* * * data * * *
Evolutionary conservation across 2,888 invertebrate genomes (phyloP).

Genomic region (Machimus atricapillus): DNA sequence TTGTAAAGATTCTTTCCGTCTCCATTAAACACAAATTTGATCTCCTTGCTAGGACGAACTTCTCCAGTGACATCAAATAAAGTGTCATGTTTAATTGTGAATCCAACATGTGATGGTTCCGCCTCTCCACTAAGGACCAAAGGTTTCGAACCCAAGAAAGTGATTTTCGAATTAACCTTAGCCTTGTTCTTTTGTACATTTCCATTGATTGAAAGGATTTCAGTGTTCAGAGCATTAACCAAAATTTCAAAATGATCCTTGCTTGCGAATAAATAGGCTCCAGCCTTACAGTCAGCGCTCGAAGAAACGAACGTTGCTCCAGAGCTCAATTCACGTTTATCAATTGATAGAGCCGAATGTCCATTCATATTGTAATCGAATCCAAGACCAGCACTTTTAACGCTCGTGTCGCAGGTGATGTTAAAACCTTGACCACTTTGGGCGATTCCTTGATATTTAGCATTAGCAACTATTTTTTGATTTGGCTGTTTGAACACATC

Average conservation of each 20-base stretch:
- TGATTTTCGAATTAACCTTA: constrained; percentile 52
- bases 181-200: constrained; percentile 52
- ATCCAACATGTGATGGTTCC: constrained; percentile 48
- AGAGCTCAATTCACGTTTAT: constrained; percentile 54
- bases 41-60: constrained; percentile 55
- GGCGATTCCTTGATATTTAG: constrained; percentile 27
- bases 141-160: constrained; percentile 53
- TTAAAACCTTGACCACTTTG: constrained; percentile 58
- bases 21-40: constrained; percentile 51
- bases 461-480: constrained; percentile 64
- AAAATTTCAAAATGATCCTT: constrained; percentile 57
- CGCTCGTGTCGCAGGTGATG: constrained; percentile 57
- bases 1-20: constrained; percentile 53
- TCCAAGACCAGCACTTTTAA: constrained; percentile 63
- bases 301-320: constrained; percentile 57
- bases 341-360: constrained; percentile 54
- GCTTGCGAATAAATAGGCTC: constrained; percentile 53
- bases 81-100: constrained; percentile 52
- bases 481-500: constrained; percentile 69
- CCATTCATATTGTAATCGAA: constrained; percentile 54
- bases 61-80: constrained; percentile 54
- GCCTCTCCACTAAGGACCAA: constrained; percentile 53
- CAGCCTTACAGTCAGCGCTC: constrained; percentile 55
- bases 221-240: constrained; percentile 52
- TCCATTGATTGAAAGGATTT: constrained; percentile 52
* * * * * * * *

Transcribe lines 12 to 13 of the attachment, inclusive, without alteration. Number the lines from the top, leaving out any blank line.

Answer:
- bases 21-40: constrained; percentile 51
- bases 461-480: constrained; percentile 64